Rotorua Daily Post
"It's not just about fighting or anything like that - it's about the mind, body and soul," Whatanui Flavell said. "Maurakau isn't about winning, it's about whakawhanaungatanga (kinship), it's about bringing people together in a way our tipuna used to do.
"I was a swimmer and played a bit of rugby and touch.
But with maurakau, it's about body position and thinking about how our tipuna (ancestors) used to do it.
"In swimming you're just trying to be a winner.When I'm holding a rakau in a stance and you're ready to go into a fight, I think 'far out, if our tipuna were in this position, what would they do?"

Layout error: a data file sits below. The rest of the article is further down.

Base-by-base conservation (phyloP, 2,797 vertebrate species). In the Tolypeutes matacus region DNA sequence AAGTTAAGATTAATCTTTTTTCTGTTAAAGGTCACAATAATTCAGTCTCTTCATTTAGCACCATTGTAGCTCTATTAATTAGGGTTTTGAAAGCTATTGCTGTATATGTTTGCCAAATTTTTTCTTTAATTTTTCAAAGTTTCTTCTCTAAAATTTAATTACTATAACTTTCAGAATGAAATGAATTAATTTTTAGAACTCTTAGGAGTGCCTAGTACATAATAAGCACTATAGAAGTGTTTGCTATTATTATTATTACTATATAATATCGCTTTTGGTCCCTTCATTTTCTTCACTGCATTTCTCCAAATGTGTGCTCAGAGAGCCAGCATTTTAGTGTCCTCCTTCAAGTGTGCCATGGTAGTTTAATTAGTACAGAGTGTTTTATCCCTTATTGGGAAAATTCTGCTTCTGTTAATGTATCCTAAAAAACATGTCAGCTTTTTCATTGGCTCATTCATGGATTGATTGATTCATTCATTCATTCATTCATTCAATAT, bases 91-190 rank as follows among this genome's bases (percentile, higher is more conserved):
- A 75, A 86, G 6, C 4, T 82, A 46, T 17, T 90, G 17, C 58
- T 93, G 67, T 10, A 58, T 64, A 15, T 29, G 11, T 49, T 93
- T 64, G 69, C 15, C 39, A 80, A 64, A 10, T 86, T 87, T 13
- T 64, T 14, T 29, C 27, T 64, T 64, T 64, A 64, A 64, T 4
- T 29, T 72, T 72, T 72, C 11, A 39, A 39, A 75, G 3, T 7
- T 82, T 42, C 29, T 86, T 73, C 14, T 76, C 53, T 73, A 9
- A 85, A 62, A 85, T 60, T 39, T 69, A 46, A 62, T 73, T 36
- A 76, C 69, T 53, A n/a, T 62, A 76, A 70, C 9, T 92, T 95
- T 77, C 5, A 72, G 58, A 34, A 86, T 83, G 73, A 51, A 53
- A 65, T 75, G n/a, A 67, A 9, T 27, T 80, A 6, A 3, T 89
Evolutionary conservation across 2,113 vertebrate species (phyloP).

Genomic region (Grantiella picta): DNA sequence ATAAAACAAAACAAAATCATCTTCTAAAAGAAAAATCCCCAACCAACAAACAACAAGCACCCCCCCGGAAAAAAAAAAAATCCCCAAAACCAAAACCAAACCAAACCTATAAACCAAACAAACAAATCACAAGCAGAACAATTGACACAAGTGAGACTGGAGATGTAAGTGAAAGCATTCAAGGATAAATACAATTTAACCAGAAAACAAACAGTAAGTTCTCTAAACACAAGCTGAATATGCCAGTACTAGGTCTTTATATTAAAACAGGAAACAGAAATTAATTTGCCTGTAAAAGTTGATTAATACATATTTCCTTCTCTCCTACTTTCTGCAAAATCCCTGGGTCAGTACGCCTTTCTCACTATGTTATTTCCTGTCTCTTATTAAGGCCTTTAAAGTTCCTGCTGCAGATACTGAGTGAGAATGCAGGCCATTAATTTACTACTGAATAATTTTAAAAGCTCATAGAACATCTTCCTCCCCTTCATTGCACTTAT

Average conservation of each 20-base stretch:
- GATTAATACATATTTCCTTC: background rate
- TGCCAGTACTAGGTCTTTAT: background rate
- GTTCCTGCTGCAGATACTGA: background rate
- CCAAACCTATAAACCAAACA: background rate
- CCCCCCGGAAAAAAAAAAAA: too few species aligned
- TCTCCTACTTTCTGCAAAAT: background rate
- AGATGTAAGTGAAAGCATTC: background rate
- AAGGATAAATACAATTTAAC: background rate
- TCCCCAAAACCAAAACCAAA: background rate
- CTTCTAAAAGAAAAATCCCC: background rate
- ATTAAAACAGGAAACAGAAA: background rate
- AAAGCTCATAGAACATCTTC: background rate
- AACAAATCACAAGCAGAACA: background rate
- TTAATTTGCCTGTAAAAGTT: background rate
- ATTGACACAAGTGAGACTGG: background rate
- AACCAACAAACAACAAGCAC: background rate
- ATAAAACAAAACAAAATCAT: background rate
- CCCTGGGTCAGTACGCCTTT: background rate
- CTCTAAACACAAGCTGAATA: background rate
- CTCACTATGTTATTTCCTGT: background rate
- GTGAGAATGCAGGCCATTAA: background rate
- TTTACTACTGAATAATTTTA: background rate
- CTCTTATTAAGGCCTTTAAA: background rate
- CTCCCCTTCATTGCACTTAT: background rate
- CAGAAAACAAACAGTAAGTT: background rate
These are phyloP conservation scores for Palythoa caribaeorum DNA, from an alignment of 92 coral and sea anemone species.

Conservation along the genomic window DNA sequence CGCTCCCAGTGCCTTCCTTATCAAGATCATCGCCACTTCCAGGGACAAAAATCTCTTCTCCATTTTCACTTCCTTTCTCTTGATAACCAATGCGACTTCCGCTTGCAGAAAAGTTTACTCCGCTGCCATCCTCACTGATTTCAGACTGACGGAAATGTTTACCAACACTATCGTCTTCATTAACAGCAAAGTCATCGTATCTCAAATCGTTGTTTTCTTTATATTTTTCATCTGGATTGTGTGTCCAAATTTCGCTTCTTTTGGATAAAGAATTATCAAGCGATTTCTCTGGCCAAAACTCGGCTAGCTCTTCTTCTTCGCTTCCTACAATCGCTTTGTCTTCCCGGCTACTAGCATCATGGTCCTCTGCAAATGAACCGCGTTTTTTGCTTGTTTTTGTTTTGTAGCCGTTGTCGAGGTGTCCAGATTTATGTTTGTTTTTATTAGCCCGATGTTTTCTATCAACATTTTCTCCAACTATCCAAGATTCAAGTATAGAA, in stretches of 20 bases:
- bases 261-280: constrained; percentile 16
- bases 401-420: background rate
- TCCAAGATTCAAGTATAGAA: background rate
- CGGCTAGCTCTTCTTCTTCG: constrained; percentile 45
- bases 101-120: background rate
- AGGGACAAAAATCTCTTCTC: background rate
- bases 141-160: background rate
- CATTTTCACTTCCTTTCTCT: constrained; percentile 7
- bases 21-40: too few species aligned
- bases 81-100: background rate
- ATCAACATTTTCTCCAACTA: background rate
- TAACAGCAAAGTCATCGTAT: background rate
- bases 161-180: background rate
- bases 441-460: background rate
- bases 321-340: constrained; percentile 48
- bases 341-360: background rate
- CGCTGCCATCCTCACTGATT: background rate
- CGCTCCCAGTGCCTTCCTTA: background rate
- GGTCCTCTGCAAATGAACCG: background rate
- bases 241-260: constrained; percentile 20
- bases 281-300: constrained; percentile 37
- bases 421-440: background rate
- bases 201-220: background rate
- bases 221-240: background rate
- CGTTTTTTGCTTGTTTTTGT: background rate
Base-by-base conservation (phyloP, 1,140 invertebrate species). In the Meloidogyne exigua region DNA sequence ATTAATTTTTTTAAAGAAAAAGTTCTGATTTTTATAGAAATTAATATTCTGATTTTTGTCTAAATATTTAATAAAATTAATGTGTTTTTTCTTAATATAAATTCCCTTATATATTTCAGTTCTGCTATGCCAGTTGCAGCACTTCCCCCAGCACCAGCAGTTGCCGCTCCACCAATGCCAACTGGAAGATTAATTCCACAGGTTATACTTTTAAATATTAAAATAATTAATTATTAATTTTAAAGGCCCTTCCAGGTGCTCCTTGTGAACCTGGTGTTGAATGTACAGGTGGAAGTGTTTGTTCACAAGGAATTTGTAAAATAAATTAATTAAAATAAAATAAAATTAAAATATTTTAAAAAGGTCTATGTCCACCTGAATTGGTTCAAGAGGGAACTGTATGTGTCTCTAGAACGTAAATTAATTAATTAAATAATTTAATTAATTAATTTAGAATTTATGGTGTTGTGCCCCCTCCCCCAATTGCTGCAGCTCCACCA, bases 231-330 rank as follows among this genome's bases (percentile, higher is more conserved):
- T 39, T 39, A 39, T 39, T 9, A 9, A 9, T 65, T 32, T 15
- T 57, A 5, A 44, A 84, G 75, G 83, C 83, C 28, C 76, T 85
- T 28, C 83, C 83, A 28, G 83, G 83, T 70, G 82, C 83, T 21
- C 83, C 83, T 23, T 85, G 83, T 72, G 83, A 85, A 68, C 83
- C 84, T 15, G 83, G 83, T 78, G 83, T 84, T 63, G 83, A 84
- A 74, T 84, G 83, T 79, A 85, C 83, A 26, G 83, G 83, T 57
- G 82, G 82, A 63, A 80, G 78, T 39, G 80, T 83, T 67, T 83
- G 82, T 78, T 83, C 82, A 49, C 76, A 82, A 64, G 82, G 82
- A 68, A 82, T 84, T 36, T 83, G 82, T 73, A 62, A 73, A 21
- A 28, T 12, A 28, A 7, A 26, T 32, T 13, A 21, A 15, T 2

'The sport has a wide range of people taking part in it including non-Maori, Flavell said."It's for anyone. It's not about who you are or where you come from. "It's about passion, if you want to learn about Maori culture this is a way of going about it."Open to everyone - just like the beaches. A way to learn about māori culture and yourself - a win-win scenario. Think about the vast storehouse of knowledge and technique that was developed over generations.